Hughes presented his views as a former Facebook insider, something that gave credibility to his arguments, Cicilline said. "It is remarkable and important for me and my colleagues that someone who plays such a role in founding the company has the ability and the courage to really say:" We have some challenges, some things that It has to be considered. "

The Hughes case and scientists have dealt with the Sherman Act in their presentation centers, the main law of the government to investigate and punish anti-competitive practices. Congress passed the law in 1890 in a period of rapid US consolidation that produced oil and railroad giants, which the government later challenged as monopolies.

The Act and its subsequent updates prohibit the acquisition of another company with the primary purpose of getting rid of a potential or actual competitor.

Facebook did just that, when it acquired Instagram and 2014 WhatsApp in 2012, according to the team's presentation. While Instagram was tiny – barely a competitor – Zuckerberg identified his explosive growth on cell phones as an obvious antidote to Facebook's mostly desktop product. Mobile was seen as a clear weakness for Facebook when the company launched its public offer in 2012.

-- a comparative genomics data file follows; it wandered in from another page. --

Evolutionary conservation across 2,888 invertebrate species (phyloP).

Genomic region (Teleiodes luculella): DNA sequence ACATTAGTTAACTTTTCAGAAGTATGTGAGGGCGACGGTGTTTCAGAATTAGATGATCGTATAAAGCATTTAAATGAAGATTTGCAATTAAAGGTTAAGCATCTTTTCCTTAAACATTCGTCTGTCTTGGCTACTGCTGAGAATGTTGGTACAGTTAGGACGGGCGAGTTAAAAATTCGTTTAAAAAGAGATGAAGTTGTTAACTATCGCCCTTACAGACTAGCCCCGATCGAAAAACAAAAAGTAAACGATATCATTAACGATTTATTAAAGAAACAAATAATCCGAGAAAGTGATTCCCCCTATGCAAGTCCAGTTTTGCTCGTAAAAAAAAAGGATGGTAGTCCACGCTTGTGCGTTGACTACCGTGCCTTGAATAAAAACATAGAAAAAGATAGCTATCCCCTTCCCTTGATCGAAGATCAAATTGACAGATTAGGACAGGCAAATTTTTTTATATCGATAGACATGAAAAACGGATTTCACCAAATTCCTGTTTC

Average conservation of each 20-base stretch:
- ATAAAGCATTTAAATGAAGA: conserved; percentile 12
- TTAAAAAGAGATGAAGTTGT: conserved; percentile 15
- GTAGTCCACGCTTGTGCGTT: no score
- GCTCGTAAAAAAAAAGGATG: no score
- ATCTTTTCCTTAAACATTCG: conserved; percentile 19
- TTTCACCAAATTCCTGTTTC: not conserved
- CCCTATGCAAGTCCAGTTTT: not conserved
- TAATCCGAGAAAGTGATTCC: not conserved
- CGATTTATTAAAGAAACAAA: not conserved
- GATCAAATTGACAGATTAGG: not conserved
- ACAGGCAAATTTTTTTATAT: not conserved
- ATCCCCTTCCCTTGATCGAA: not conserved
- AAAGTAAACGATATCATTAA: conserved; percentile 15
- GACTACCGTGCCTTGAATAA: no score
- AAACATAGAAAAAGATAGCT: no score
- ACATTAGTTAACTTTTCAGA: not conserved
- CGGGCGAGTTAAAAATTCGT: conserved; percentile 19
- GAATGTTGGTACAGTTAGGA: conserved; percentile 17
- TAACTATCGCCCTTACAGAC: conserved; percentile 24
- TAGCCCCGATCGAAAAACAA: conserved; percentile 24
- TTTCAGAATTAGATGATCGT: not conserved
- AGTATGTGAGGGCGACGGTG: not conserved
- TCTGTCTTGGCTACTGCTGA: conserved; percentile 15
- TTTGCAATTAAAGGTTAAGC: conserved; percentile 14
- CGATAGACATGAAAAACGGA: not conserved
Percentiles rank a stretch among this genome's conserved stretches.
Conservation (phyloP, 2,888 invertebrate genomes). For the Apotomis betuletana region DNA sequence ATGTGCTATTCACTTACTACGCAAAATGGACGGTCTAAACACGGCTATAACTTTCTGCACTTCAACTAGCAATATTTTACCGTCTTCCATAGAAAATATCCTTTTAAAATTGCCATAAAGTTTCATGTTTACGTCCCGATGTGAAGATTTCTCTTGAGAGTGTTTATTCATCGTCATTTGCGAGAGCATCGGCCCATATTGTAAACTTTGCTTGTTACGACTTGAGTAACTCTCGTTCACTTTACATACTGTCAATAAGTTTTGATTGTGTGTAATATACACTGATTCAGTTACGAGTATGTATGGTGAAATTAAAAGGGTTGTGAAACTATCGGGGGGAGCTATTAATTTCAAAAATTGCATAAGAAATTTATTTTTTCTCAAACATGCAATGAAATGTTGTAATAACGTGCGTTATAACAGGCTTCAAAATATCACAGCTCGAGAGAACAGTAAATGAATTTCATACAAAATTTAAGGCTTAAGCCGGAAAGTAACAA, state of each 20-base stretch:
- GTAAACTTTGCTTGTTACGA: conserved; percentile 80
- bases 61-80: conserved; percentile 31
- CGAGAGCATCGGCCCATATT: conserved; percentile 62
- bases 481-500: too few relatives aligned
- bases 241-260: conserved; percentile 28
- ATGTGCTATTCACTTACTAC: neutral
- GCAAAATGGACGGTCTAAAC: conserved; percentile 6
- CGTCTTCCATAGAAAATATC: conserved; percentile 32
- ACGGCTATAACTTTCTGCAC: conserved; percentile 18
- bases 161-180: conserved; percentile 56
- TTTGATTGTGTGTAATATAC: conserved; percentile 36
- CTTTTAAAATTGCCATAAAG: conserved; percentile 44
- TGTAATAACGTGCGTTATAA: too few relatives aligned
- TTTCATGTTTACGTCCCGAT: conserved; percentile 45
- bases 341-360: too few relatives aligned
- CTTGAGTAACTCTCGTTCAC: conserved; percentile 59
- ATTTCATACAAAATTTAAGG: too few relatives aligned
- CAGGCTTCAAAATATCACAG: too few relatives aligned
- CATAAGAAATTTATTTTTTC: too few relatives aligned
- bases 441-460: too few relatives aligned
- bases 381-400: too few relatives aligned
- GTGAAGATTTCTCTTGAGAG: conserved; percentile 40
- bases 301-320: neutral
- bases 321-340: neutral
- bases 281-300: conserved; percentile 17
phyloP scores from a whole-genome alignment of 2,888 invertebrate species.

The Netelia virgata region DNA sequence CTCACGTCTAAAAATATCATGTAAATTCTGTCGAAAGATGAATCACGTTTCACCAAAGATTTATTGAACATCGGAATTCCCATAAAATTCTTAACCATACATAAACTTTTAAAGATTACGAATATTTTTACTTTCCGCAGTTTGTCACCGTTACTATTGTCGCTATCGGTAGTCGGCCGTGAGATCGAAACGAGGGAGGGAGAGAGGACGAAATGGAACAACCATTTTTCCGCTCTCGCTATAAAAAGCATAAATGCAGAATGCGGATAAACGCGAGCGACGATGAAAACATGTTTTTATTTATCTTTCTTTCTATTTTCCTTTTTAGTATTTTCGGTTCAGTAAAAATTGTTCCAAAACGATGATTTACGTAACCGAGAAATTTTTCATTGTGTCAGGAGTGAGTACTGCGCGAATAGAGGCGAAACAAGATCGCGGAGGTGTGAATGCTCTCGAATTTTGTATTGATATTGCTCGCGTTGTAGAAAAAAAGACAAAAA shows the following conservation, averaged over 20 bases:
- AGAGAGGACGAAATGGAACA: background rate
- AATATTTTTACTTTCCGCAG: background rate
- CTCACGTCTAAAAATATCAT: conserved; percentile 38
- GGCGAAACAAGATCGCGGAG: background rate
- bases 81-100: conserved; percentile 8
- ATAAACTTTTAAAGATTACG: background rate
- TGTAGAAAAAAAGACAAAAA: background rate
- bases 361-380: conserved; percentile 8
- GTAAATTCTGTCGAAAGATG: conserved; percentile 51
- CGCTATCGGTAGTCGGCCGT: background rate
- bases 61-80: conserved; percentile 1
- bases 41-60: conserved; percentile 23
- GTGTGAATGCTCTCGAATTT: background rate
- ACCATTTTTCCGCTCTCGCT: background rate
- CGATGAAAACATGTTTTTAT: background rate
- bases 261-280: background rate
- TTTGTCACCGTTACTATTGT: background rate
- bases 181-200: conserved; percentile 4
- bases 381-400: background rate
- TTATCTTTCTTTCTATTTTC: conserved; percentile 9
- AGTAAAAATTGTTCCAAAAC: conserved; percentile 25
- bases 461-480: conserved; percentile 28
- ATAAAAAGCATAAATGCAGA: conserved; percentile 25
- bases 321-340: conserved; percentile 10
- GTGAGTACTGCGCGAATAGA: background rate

Hughes & # 39; feedback coined the case of the scientists. He helped them understand how Silicon Valley executives think about competition, which is measured by virus growth rather than size, said Hemphill, a professor in Columbia. At that time, the two professors worked on a roadshow in which they attended Hughes.

While Instagram was tiny, it grew rapidly. "That must have been scary for Facebook," said Hemphill. "It helps to bring home the threat, the observability of the threat and the intensity of home."

Motivation can be the deciding factor in successfully launching a cartel case against a giant company, Hemphill said. For example, a memo from CEO Bill Gates, in which he suggested Netscape to trigger an "Internet tsunami," was a case that suggested why the company protected its operating system.